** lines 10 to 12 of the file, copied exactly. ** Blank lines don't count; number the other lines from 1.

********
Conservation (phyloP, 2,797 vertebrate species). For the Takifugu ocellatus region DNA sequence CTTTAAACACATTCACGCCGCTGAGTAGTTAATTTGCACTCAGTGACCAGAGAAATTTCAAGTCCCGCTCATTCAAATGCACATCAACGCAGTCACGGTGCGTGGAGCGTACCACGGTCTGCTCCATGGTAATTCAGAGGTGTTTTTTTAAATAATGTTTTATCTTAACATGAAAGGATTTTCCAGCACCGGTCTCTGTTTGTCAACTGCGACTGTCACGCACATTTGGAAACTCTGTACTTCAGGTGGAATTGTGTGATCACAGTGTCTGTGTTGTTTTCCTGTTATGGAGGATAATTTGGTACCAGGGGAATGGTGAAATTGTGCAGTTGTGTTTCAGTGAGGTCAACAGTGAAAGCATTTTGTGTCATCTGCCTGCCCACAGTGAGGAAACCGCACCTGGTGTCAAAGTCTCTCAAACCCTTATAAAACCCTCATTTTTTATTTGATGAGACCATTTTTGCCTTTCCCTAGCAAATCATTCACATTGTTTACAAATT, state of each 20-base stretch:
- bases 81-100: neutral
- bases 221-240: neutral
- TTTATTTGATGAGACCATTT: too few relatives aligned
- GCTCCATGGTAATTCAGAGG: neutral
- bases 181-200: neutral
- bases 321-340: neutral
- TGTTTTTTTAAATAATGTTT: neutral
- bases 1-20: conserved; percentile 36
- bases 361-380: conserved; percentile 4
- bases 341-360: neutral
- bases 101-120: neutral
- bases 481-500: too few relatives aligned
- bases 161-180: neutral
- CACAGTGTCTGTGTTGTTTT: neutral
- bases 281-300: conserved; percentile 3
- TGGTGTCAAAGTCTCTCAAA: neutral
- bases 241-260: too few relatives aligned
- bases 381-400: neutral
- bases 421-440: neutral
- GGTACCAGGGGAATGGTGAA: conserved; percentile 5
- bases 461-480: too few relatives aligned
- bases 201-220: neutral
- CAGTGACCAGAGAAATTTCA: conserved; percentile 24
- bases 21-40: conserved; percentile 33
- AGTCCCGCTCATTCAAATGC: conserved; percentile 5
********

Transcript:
- bases 361-380: conserved; percentile 4
- bases 341-360: neutral
- bases 101-120: neutral